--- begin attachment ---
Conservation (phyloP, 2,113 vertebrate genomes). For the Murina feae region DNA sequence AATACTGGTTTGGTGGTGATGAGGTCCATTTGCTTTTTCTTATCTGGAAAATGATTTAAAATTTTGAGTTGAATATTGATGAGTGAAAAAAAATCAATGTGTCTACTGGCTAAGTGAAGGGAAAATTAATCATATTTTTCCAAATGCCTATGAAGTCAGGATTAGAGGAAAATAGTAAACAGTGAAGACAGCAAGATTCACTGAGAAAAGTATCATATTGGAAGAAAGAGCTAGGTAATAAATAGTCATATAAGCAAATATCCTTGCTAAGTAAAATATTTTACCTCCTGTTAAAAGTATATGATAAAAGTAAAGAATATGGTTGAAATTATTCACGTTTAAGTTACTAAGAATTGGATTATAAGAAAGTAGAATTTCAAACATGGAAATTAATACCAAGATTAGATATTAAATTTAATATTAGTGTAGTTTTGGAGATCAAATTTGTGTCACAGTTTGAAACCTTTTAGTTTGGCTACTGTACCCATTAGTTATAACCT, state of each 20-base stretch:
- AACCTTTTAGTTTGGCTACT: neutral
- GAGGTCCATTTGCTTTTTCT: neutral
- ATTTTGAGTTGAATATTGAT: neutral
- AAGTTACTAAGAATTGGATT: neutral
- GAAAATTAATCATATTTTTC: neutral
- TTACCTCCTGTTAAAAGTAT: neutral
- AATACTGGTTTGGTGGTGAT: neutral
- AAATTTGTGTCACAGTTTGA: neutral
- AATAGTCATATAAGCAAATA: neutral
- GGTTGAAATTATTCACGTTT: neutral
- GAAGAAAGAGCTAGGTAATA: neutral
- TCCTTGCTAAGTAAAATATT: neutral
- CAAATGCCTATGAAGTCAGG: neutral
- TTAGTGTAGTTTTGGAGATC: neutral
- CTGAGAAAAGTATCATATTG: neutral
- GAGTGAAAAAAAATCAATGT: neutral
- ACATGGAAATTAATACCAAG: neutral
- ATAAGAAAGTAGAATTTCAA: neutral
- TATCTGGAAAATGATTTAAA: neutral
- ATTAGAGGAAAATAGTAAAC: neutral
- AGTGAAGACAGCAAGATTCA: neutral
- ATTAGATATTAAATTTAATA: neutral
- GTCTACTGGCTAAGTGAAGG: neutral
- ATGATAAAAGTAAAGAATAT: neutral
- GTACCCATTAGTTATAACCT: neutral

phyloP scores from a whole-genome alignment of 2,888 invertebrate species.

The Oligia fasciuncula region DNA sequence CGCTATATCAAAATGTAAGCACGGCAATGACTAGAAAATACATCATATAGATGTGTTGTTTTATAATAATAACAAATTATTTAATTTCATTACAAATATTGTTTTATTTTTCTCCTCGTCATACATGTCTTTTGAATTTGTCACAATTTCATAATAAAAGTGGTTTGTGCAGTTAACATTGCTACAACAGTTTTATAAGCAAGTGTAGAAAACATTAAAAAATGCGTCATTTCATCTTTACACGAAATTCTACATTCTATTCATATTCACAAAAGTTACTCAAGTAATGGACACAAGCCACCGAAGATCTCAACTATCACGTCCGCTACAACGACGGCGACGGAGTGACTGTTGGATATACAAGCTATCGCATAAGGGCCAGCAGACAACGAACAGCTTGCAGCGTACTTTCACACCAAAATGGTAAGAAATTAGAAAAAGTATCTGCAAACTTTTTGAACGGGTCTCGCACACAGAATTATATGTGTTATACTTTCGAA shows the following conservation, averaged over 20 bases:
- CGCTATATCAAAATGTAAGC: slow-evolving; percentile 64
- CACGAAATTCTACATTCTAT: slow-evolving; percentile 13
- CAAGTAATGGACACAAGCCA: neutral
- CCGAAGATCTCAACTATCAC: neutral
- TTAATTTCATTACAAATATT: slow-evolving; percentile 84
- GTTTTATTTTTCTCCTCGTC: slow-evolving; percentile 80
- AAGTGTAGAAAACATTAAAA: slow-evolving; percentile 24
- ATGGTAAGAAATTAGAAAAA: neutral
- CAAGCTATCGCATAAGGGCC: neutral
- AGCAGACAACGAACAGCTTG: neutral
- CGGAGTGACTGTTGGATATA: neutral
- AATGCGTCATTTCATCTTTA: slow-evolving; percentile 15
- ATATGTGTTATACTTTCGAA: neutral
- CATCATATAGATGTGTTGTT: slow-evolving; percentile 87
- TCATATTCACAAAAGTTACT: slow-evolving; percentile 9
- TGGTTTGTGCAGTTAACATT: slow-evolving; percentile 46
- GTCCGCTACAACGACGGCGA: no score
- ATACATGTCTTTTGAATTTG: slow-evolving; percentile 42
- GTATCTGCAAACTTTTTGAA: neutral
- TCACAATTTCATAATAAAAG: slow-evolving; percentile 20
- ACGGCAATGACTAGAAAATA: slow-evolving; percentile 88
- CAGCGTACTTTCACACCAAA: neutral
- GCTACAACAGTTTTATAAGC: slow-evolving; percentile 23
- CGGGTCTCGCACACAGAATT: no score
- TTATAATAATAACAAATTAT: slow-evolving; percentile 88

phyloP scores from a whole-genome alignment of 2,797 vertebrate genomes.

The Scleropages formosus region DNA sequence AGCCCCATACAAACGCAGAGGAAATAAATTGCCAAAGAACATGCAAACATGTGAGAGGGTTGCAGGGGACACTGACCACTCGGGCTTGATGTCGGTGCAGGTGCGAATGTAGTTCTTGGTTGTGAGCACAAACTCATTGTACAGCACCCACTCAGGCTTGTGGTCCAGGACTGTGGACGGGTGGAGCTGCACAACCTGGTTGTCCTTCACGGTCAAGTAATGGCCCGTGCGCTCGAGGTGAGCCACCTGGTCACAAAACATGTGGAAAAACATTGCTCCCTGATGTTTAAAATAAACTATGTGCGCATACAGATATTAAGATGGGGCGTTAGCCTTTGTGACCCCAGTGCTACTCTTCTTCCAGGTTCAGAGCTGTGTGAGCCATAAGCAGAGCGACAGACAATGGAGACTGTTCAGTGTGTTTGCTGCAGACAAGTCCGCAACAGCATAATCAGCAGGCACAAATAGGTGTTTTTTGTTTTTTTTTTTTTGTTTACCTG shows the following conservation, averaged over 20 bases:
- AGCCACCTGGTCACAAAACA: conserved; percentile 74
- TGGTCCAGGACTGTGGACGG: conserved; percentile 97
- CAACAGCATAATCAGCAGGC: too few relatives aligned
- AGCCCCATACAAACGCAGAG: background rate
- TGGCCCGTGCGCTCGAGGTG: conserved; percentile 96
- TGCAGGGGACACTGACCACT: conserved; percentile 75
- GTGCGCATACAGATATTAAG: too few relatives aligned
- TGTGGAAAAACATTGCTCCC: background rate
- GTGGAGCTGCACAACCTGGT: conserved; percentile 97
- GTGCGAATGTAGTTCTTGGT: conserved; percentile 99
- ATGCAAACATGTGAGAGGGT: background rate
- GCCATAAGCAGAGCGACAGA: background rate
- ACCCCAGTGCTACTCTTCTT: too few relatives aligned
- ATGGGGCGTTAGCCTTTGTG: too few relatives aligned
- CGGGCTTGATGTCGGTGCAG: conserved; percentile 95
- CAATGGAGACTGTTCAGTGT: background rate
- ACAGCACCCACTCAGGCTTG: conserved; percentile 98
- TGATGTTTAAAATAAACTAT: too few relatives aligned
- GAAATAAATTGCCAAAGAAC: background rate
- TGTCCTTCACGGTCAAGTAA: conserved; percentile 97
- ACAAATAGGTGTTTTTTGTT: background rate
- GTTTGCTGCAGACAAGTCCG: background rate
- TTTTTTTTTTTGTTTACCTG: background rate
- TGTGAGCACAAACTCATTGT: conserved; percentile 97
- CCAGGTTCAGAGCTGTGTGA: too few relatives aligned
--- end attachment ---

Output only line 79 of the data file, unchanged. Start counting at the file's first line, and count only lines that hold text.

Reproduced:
- TGTGAGCACAAACTCATTGT: conserved; percentile 97